The Universe we see around us has some unusual properties. In every direction we see roughly the same number of galaxies on large scales. The cosmic microwave background has roughly the same temperature in all directions, and the Universe as a whole is topologically flat. In physics terms this means the Universe is homogeneous and isotropic. But according to the big bang model, we wouldn’t expect that to be the case. One way to solve this issue is through a process known as inflation, but this raises some interesting problems of its own.
The observational evidence for the big bang is quite strong, so we know the early Universe was extremely hot and dense. We also know the Universe is expanding at an ever increasing rate due to dark energy. But if cosmic expansion is only driven by dark energy, then it would seem the Universe is too homogeneous and isotropic. There simply wasn’t enough time for the Universe to reach a homogeneous state before things started collapsing under gravity. However, if the Universe had a period of very rapid expansion (known as the inflationary period), any major fluctuations in density and temperature would be smoothed out, and the Universe we observe would be a small fraction of the cosmos. The inflation model was first proposed by Alan Guth in the 1980s, but to understand the model we need a bit of quantum theory.
Physical systems tend to move toward a state of lowest energy. For example, a hot object will tend to cool down by emitting heat and light. The Universe is no exception, and so it’s tendency should be to expand and cool. A system will move toward the lowest energy if it can, but sometimes a system might reach a low energy state that isn’t the lowest possible energy. For example, a ball will tend to roll down a hill, but it might find itself in a shallow dip in the side of a hill. The dip is a local minimum, but the bottom of the hill is the true minimum. For an object like a ball, once it reaches a local minimum it is stuck there. The ball can’t climb out of the dip to keep rolling downhill. But quantum systems can shift out of a local minimum. Through a process known as quantum tunneling, they have a small probability of jumping the gap to reach lower energy.
Since the Universe is fundamentally a quantum system, the early Universe could have found itself in a local minimum, or what’s known as a false vacuum (since a vacuum would be the lowest state for the cosmos). It would stay in this false vacuum for a time before quantum tunneling to the true vacuum. What Guth found was that since the false vacuum state has energy, it could cause the Universe to undergo rapid expansion. Under the inflationary model, the early Universe was in such a false vacuum for a brief period, and thus had a brief period of inflation. The inflation model is actually pretty elegant, and since the model solves these kinds of problems so well, it is generally thought to be the correct solution. Most astrophysicists figure it is just a matter of gathering enough data to detect its effects.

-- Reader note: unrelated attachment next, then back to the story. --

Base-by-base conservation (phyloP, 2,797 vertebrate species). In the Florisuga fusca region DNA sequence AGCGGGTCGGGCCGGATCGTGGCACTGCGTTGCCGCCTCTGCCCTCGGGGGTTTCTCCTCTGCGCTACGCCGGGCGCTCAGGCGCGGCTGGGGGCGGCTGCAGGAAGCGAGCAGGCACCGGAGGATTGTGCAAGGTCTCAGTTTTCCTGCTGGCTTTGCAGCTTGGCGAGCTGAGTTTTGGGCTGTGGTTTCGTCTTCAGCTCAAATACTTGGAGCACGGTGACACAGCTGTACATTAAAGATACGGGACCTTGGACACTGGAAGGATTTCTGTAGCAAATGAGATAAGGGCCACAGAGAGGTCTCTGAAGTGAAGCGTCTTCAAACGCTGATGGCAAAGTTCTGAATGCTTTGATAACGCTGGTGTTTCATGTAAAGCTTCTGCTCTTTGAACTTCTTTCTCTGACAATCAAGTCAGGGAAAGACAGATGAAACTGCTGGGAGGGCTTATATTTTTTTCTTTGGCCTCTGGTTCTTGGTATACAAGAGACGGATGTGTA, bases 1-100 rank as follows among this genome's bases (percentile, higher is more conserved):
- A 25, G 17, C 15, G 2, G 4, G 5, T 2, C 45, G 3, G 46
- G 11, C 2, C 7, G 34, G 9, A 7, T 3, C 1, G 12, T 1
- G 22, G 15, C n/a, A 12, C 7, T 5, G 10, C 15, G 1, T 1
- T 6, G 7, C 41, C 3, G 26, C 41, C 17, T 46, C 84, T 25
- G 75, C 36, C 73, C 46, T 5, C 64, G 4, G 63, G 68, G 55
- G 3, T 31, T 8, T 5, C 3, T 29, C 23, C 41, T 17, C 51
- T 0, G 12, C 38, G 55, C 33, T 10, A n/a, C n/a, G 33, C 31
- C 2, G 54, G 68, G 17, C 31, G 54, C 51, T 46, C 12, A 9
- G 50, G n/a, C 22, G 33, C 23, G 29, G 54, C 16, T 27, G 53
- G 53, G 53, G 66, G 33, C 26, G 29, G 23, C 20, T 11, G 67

There are, however, some issues with inflation. One of the big ones is that there are lots of ways inflation could occur, and most of them wouldn’t lead to the type of Universe we observe. They might inflate so much that stars and galaxies never have a chance to form, or not enough to give us a homogeneous universe. There a very narrow range of inflation that would produce a universe like ours, and it seems odd that inflation would just so happen to occur that way. This problem is part of the larger issue of the anthropic principle, where some argue the Universe seems to be configured in just the right way for life to exist.
But a variation of the inflation model may solve the issue. Known as eternal inflation, it argues that the Universe might not collapse from a false vacuum as a single whole. Instead, different parts of the Universe might reach different false vacuums, and they might drop out of that false vacuum at different times. While our region of the Universe seemed to drop out rather quickly, other parts would have dropped out later, and still other parts might still be inflating. This model leads to a kind of multiverse, where there are pockets on non-inflationary universes surrounded by regions that are still inflating. As a result, all the different varieties of inflation would occur. Under eternal inflation, a universe such as ours is bound to occur.
Of course all of this is pretty speculative. Since we don’t have any way to observe the multiverse, we’d need to understand just how eternal inflation could arise. Right now we don’t even have any direct evidence for inflation, and until we have evidence we can’t narrow down the nature of inflation (assuming it occurred). So for now we’ll just have to keep gathering evidence.
Ever onward, ever upward.